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Seillan: Sonoma has more fine wine potential than anywhere else

Sonoma County offers more potential for fine wine creation than any other region in the world, according Frenchman and Vérité winemaker, Pierre Seillan.

Frenchman Pierre Seillan makes wines for Jackson family properties in Sonoma, Tuscany and Saint-Emilion

Introducing in London yesterday the 2014 vintage release of Vérité – a collection of three Sonoma-sourced Bordeaux blends – Seillan expressed his strong belief in the possibilities for creating class-leading results from Sonoma using Pinot Noir, but also, significantly, Cabernet Sauvignon and Merlot, and, above all, Cabernet Franc.

Indeed, commenting on the opportunity to produce even greater wines in Sonoma in the future, he said, “After 22 years making wine in Bordeaux I saw the maximum I could do due to French rules, but in Sonoma, after 20 years, there is still more to do, and the rules allow it, I can have a blend from different terroirs; I still haven’t seen the maximum I can do – there is more potential in Sonoma than anywhere else.”

Vérité, a label launched with the 1998 vintage, was conceived in the mid-90s following a meeting between Seillan – then a winemaker in Bordeaux – and the late Jess Jackson of Jackson Family Wines, who wanted to make fine wine from Bordeaux grapes in Sonoma County.

And, over the 16 vintages on the market, from 1998 to the just-released 2014, Verité has gained as many as 13 ‘perfect’ 100-point scores from Robert Parker, making it one of the most highly-awarded wines in California – or indeed the world – and, with a retail price point of around £300, relatively affordable compared to the cult Cabernet blends of Napa – Sonoma’s more famous neighbour.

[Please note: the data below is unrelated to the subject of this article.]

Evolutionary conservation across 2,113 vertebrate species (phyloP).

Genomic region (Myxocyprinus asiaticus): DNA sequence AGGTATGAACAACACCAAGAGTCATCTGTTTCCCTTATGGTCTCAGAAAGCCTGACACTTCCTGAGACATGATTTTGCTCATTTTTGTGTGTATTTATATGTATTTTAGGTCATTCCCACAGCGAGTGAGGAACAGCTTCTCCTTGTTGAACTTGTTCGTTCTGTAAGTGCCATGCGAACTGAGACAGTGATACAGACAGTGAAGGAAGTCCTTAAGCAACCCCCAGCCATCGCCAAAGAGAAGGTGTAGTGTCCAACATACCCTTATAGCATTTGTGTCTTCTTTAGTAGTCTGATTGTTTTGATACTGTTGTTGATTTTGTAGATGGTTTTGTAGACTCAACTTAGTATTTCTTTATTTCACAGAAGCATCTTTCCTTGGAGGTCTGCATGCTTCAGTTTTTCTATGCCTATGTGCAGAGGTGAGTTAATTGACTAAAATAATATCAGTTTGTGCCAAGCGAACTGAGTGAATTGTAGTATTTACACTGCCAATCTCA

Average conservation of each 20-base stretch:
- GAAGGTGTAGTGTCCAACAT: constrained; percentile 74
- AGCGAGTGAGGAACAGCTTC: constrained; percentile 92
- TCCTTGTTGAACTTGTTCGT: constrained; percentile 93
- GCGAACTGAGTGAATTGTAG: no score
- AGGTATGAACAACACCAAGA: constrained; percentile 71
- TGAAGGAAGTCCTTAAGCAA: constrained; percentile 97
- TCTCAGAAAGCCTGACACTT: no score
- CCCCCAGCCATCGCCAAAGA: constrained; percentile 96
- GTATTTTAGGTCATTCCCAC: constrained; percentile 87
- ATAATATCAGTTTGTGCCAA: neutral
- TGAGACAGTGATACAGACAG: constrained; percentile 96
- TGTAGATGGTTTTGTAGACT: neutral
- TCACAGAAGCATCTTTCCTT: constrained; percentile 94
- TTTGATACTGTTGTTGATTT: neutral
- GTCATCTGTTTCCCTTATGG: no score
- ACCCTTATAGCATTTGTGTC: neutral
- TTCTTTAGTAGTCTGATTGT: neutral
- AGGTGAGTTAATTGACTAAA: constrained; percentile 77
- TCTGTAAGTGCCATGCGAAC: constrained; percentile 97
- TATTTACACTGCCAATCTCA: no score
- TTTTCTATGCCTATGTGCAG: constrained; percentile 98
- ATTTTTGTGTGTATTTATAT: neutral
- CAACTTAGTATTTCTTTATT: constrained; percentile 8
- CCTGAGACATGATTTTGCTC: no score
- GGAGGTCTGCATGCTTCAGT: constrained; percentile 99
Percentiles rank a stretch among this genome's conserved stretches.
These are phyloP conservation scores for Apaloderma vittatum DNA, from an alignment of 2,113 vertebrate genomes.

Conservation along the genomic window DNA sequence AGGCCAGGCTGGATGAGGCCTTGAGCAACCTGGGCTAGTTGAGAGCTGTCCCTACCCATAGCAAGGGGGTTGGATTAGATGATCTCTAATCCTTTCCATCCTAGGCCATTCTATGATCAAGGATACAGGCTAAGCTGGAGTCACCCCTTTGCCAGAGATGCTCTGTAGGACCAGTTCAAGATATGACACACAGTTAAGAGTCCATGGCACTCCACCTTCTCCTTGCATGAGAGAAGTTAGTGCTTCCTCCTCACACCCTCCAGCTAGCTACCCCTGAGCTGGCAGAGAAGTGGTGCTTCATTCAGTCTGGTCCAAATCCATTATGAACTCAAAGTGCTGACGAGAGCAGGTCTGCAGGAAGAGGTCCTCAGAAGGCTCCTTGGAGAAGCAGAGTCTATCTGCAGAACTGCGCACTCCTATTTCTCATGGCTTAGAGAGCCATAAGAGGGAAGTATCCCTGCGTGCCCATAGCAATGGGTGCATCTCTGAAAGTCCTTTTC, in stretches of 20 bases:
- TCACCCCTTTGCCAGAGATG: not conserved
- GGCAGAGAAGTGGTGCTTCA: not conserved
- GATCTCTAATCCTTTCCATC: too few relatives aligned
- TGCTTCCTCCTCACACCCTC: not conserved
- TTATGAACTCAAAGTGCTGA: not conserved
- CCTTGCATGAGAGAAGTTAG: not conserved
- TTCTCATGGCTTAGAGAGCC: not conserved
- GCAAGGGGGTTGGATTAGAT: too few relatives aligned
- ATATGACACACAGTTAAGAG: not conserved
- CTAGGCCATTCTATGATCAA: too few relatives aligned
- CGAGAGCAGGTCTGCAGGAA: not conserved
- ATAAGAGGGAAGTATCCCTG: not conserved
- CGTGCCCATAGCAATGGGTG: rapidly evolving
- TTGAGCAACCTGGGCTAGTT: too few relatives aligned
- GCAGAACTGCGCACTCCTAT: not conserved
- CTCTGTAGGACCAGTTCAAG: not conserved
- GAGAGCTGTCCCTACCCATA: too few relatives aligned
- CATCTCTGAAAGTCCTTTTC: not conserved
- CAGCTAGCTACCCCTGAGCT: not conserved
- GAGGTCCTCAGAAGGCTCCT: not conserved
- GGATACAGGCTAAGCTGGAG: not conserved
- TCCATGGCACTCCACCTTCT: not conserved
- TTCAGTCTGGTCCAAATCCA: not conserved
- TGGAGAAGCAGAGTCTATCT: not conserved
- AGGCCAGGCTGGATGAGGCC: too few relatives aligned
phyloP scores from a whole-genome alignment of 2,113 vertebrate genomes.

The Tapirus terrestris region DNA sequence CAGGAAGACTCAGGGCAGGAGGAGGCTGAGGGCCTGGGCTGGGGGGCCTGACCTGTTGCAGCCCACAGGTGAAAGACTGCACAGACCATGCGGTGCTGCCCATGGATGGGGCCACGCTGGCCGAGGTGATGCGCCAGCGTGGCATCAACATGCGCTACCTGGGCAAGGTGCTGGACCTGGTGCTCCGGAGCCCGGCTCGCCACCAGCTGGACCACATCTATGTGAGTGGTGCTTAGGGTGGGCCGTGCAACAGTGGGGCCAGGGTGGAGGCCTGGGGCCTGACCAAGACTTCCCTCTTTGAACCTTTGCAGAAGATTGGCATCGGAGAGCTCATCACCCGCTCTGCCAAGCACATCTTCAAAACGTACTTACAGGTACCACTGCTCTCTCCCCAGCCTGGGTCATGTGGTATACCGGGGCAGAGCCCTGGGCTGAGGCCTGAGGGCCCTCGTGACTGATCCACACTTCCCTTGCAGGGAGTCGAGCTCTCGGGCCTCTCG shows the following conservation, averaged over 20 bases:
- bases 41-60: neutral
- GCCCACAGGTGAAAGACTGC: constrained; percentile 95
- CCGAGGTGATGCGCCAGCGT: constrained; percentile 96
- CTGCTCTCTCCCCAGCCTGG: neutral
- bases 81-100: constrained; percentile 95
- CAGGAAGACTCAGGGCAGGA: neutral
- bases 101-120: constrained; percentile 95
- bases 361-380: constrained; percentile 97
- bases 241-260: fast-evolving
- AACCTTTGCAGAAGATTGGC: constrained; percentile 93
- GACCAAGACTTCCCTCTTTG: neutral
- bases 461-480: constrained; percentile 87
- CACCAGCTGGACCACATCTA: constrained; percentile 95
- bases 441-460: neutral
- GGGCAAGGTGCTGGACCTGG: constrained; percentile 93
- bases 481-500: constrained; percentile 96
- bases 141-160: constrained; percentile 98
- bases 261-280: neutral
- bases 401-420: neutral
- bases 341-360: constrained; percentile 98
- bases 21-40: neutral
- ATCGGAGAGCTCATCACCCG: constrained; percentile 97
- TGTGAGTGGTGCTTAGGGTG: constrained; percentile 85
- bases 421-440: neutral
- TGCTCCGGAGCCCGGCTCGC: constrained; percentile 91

Looking back, Seillan told attendees at yesterday’s vintage launch that he chose to make wine in Sonoma over and above any other part of the world because it has “complex, exceptional topography,” which he compared in visual terms to the landscape of Tuscany – where he also makes wine for the Jackson family, overseeing the production of the group’s Arcanum label.

He also said that he selected Sonoma because of its specific and complex weather conditions, heavily modified by the Pacific, noting that the combination of the ocean-influence and the mountain topography made Sonoma special.

Indeed, highlighting the rich diversity of soils in Sonoma, he said that there is a greater range of soil types in Sonoma’s hillside vineyards than in all of California, adding, “the only soil type we don’t have is limestone, which you only find in California in Paso Robles.”

Summing up, he stressed, “With the soil diversity in Sonoma, the topography, and because the rules allow me to blend across different terroirs, we have more potential in Sonoma than the rest of the world.”

In terms of the best grapes being used in Sonoma to realise its fine wine potential, Seillan told the drinks business that the region is “starting to make exceptional Pinot Noir, and exceptional Bordeaux blends,” although he added that he felt that there was “room to improve” the quality of Chardonnay in both Sonoma and Napa, because producers are, in his view, “picking too ripe”.

Finally, he drew attention to the quality of Cabernet Franc from Sonoma – a grape with a lesser reputation than other Bordeaux varieties Cabernet Sauvignon and Merlot.

Speaking about his wines from Arcanum, which specialises in wines from Bordeaux grapes in Tuscan terroir, he said, “Every year Cabernet Franc is the superstar.”

And, in Saint-Emilion’s Château Lassègue, where he also oversees the winemaking for the Jackson family’s sole French property, he also said that the Cabernet Franc is exceptional.

However, turning to Vérité to highlight Sonoma’s superiority with this variety, he then said, “In Sonoma, the Cabernet Franc is super exceptional.”

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